The Legal Language – off-the-plan

01 June 2022

Have you ever read something and thought, “I’m not sure what that means” or ‘is that really correct”? Welcome to our series of quickfire interviews that attempt to unravel those interesting words and phrases.

In this edition, we speak to Property Lawyer Biljana Stankovski, who talks to us about the phrase she finds interesting, off-the-plan.


What phrase have you chosen and what does it mean?

I have chosen the phrase off-the-plan. Off-the-plan refers to when someone purchases a property before the building works have been completed or are still under construction. Accordingly, you are purchasing property based on the building plans and designs rather than a finished product.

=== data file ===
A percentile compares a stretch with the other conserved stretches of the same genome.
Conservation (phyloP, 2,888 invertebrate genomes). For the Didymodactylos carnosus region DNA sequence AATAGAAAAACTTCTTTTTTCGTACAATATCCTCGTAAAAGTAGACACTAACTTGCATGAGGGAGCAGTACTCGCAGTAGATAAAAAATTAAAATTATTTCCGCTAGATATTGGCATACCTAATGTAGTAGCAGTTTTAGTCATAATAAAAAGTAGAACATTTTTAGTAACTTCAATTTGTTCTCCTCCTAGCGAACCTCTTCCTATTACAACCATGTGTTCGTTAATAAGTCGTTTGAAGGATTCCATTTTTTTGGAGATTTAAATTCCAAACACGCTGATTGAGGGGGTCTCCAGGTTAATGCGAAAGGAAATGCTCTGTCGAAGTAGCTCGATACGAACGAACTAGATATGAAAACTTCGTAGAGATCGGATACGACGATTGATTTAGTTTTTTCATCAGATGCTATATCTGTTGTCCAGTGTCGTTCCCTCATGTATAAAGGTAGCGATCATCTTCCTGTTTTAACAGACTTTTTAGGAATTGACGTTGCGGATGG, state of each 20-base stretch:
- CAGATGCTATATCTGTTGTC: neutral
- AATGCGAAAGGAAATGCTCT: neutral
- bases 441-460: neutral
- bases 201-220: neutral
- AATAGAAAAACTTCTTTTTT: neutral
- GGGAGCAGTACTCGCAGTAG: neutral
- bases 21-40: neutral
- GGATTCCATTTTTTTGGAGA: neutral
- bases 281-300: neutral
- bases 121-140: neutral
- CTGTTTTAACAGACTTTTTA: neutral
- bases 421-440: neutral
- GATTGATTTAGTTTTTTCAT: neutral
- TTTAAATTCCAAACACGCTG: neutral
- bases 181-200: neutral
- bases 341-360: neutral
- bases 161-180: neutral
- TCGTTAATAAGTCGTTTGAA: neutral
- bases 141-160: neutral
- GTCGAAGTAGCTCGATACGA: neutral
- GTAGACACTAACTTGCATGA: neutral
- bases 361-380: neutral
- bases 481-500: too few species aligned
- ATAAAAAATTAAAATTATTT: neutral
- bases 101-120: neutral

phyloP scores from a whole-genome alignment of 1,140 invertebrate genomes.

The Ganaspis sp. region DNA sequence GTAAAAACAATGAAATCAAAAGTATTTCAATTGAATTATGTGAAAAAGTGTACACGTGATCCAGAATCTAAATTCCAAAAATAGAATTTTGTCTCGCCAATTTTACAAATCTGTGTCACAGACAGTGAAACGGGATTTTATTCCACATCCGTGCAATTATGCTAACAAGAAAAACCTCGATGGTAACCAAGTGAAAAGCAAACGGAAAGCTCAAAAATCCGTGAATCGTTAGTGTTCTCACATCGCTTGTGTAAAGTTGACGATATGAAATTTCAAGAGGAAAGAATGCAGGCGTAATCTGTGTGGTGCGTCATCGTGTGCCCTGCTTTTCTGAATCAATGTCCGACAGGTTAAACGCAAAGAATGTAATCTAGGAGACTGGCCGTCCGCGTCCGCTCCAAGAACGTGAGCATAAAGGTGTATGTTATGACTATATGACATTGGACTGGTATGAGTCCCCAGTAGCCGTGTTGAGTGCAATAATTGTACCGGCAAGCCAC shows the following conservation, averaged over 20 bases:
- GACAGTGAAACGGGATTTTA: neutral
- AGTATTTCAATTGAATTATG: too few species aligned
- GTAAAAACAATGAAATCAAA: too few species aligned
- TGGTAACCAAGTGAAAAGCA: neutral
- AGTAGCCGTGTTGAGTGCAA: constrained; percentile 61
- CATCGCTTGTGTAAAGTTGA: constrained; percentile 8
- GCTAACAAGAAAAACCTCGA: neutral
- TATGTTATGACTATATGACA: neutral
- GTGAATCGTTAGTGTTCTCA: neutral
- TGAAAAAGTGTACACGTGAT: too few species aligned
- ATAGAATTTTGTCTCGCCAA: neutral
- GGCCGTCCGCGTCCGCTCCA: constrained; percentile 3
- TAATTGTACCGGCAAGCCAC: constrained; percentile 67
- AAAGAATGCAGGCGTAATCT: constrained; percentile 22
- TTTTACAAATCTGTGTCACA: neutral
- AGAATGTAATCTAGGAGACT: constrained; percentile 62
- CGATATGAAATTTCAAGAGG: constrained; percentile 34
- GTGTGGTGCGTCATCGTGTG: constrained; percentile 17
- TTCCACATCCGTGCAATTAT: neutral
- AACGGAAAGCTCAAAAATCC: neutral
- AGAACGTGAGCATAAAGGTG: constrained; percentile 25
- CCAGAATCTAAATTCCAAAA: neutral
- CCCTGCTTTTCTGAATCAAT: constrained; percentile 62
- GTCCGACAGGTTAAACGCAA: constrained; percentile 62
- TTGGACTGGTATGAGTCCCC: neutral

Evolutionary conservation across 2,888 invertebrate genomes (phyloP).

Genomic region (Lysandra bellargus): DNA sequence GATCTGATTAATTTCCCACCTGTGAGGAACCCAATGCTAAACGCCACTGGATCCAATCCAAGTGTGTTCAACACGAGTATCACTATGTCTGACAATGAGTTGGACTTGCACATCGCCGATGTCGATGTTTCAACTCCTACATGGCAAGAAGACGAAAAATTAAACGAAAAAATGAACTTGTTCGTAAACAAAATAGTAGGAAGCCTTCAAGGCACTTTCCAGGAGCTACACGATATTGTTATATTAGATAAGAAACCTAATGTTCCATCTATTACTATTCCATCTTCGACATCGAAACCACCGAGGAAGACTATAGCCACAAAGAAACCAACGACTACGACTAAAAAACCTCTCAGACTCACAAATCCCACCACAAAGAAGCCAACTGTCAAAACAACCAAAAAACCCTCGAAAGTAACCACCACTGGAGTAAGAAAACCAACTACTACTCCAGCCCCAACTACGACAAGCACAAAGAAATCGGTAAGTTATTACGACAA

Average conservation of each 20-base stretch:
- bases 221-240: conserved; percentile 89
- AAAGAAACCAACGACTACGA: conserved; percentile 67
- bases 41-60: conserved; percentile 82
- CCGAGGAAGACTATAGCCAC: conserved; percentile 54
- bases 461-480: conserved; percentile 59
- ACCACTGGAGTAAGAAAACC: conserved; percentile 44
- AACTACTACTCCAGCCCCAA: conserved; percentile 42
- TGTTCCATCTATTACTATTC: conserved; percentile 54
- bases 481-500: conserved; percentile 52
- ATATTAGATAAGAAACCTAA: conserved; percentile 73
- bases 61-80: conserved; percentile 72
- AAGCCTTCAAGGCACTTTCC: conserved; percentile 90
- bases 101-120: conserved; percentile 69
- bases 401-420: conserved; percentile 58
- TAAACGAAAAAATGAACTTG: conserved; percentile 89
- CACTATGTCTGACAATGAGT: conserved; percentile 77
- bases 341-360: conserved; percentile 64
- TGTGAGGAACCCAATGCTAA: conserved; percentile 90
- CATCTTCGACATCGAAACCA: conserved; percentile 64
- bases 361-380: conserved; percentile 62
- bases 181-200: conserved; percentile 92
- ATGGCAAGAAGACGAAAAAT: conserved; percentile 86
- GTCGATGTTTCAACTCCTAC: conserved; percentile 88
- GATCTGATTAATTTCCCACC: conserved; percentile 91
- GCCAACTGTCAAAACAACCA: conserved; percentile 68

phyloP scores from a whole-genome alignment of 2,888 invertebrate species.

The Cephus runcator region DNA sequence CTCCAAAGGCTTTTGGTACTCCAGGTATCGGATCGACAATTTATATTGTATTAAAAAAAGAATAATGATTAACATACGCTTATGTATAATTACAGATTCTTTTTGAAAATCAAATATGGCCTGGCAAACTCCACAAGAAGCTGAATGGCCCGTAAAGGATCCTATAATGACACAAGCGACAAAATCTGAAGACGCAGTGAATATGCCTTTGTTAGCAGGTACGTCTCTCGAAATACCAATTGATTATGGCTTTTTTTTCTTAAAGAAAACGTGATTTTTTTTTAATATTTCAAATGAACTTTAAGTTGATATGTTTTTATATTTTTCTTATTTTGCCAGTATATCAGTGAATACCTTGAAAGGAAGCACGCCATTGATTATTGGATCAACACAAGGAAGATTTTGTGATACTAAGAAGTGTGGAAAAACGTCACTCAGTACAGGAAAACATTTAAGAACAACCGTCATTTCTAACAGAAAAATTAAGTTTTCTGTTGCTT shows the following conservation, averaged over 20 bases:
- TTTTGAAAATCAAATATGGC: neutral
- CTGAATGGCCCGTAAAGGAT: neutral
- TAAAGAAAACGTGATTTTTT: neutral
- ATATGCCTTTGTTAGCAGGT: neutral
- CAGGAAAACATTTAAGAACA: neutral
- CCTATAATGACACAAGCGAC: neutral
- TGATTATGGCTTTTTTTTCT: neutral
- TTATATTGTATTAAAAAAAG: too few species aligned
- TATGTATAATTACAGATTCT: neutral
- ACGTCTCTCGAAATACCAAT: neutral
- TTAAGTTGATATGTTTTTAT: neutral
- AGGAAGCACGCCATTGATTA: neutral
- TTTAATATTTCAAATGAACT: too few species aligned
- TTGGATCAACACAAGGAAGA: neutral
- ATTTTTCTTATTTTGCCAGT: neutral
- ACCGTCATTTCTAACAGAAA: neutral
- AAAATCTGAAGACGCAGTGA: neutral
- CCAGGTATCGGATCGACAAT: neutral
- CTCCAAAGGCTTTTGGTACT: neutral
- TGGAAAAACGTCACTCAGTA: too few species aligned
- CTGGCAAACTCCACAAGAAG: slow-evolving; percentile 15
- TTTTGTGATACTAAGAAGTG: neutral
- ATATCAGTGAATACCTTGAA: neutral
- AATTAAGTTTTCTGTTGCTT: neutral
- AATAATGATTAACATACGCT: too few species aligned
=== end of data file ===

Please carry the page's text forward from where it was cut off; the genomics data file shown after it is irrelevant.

What’s been the most interesting use of this phrase that you have come across?

Although not one instance, I often encounter clients that purchase property off-the-plan and are disappointed with the final product as it differed from their expectations. I find it interesting to see how different clients, people and organisations interpret and apply the use of the phrase off-the-plan. While it may seem straight forward off-the-plan related matters are often complex and carry many additional requirements within a property context.

When did you first come across this word in a legal context?

I first came across the phrase when purchasing a property off-the-plan. As it was before I practiced in property my understanding and conception of the phrase was entirely different. It was only after I begun to review and draft contracts for off-the-plan transactions that I realised the phrase is much more involved than I had initially thought.